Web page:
Click HERE to return to our newsletter's home page to select another issue!
IN THIS ISSUE:
1) America's greatest gift... a message from the Natural Handyman
2) Our appreciation to sites and publications that have recently linked to or featured NH!
3) Sweepstakes Central... win great home repair stuff!!
4) News from the Basement Annex!!
5) Q&A with our readers
6) Linkmaster's Corner
7) Pass the hammer, would ya?"... NH's readers speak out!
1) America's greatest gift... a message from the Natural Handyman
It's odd to be an American, a truly a schizophrenic existence being both good and evil at the same time! Our better nature makes us want to spread our special mix of freedom and self-government around the world. Intuitively, we know that what is best for the world at large can only benefit us, just as our neighbor's success can only spill over into our lives. (Come on, you know you loved it when the guy next door cleared out that lot full of junked cars and wild weeds!)
Yet, we are perpetually the source of derision and ridicule from those within and without our land. As a thinking person, it's puzzling to ponder how we could be less a country because our success and greatness has not been fully exportable! It's as if our inability to solve all of the world's problems somehow diminishes our humanitarian, social and technological triumphs.
But any doubts I may have of our motives or our resolve evaporate when I look at the fundamentals that are at the heart of this land. Our perseverance, self-questioning and refinement continues to expand and define America. We may not always agree with our courts or politicians, but one thing most American's believe in is the process... the way we handle our internal disputes within a civilized, non-violent framework.
You don't have to look very deeply to see a broad, pervasive strength in this country, with roots that have made it both tough and resilient. These roots were planted by a group of well-to-do lawyers, merchants, doctors, ministers, politicians, plantation owners and farmers... the winners of "life's lottery" if you will. Yet, in spite of their good fortune, many signed their death warrants on that July 4th morning in 1776 when they met to debate and finalize the Declaration of Independence.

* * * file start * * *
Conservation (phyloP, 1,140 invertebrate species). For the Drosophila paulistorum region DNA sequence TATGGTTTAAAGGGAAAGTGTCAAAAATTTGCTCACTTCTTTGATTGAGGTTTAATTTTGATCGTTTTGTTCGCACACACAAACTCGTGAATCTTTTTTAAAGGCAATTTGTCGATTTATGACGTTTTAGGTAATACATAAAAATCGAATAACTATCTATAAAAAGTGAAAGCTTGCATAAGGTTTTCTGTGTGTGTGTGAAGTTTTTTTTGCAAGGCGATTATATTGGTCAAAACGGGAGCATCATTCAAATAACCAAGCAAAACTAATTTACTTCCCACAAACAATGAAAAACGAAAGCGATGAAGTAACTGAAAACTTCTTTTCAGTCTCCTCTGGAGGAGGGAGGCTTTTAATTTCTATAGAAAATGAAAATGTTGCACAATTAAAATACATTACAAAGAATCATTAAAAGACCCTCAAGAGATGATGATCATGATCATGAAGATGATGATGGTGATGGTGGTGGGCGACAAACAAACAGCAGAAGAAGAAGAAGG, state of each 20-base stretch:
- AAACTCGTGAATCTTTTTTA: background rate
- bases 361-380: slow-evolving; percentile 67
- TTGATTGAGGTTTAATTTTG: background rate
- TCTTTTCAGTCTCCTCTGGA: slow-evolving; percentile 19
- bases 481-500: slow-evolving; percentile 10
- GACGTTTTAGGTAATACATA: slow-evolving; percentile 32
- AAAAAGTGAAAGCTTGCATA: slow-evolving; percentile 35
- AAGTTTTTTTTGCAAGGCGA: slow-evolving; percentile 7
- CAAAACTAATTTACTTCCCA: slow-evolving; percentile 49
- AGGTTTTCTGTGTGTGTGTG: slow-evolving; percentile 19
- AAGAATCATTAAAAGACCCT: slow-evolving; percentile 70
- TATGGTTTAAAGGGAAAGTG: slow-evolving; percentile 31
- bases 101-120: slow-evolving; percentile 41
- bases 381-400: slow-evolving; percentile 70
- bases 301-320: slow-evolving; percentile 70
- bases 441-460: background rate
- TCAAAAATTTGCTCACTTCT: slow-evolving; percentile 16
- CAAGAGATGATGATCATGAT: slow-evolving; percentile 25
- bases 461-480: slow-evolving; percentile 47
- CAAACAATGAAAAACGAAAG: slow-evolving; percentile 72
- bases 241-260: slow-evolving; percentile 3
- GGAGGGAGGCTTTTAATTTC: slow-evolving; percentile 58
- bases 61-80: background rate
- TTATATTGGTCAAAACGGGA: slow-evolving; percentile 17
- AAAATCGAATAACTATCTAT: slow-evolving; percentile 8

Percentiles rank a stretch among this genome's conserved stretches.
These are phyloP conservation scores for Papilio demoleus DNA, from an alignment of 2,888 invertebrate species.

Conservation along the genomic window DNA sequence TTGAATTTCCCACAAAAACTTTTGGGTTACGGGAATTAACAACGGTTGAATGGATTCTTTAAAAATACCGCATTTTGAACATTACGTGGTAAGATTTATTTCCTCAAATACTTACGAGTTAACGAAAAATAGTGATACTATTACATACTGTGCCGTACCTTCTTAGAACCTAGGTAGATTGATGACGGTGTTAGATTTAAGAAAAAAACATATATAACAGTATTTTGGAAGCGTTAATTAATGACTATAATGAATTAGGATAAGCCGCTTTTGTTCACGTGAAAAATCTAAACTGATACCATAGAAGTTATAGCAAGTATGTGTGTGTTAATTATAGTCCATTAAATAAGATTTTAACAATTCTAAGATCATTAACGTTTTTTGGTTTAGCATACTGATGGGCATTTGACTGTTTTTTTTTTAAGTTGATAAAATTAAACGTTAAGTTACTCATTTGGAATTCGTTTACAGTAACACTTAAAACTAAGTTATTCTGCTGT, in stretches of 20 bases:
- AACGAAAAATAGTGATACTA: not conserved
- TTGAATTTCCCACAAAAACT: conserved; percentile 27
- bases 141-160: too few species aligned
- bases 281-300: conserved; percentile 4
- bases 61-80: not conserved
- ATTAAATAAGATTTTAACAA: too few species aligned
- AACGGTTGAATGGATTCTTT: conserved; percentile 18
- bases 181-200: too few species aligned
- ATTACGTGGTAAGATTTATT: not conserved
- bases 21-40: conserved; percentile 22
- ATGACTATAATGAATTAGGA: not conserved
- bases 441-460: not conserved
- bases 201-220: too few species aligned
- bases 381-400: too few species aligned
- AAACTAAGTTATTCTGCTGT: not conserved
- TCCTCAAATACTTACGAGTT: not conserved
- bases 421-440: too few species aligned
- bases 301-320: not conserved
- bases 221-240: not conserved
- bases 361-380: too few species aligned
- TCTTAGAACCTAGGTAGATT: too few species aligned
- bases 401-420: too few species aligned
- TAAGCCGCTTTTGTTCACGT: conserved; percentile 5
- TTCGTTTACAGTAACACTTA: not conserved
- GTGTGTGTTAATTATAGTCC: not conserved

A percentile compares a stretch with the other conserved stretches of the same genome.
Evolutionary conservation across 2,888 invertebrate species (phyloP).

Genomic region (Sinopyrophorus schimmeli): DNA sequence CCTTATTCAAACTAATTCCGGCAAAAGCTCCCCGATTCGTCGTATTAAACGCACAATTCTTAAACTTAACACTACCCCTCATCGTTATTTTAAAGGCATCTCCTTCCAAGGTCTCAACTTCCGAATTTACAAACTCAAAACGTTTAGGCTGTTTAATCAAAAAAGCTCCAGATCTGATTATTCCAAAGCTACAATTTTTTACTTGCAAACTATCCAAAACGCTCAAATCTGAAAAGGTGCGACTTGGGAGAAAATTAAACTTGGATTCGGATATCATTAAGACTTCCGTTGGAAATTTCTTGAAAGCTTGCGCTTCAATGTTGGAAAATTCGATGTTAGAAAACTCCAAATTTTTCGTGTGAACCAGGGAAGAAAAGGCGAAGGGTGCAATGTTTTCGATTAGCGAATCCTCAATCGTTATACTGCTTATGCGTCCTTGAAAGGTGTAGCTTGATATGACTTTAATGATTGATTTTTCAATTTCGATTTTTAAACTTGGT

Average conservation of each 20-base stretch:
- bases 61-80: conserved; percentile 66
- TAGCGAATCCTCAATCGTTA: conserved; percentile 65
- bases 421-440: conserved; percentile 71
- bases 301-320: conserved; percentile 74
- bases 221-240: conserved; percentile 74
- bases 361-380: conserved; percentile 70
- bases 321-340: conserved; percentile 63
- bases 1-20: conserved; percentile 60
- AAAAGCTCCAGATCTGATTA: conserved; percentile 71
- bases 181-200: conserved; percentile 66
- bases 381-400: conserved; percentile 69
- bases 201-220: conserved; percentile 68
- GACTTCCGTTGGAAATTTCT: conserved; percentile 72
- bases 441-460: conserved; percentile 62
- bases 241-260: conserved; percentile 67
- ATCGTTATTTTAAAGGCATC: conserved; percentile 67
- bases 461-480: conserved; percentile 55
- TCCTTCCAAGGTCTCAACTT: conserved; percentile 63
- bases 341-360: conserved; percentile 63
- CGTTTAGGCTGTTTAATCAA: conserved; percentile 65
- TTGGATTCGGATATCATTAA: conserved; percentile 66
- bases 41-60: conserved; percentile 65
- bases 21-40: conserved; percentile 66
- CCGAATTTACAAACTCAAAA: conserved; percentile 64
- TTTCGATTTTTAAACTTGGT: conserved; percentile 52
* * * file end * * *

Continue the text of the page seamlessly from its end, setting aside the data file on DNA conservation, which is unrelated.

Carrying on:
In all, a mere 56 people signed the Declaration. For their bravery, none were untouched by the British Crown's wrath, with many dying during the Revolutionary War, others left destitute and still other losing their children to war's fury. In spite of their hardships, none of these level-headed conservative men went back on their pledge to each other and the birthing of a country they did not know but loved nonetheless...
"And for the support of this Declaration, with a firm Reliance on the Protection of divine Providence, we mutually pledge to each other our Lives, our Fortunes, and our sacred Honor."
America was founded on the assumption that a people's freedom arises from God-given rights, not those bestowed on us from government or royalty. In our 227-year adolescence, we have and always will struggle to balance the freedom of the individual against the freedom of a society. Our strength comes from our people and their resourcefulness, based on a constitutional structure that more fully protects freedom, self-expression and protest than any other country in the history of mankind. Our strength also arises from the multitudes that wish to make America their home, hoping for greater opportunity for success and a brighter future for their children.
Our founders would undoubtedly nod in approval of our daily struggles to save ourselves! They knew firsthand that true success is always in the struggle. But even the fact that every American cannot be rich or even comfortable does not diminish the sacrifices of those 56 men and the uncounted men and women who have given their lives to the goal of freedom and liberty for all.
Virtually everyone has the opportunity for success in our country, be it financial, cultural or spiritual. At the end of the day, though, it is the opportunity to strive for a better life, and not the success itself, that is America's greatest gift to us all.
4) NEWS FROM THE BASEMENT ANNEX
BARBEQUE SAFETY AND COOKING TIPS
PROPANE TANKS AND THE NEW REQUIREMENTS
We have 2 new articles for all of the swimming pool aficionados in our audience...
SAFETY BARRIER GUIDELINES FOR HOME POOLS
CONSERVATION AND YOUR SWIMMING POOL
5) Q&A WITH OUR READERS...
Is there a way to replace the plastic dryer vent without tearing up the wall? I recently got a new dryer and the serviceman would not hook it up to the plastic venting because it is no longer acceptable. The dryer is in the basement and the vent runs up the wall, about 10 to 12 feet. I really don't want to cut into the wall. (P.S. Someone told me that a liner could be put in there.)
SW from Sandy, UT
A typical residential clothes dryer is designed for a 4" circular vent hose, preferably solid metal with smooth interior walls to allow maximal air flow. Smaller diameter hoses cause a pressure backup into the dryer, slowing clothes drying and possibly leading to dangerous overheating!
A typical wall today has only 3 1/2" of open space inside. Though this slight squeezing of the hose may not cause a noticeable reduction in air flow, it does make replacing the hose impossible without cutting open the wall!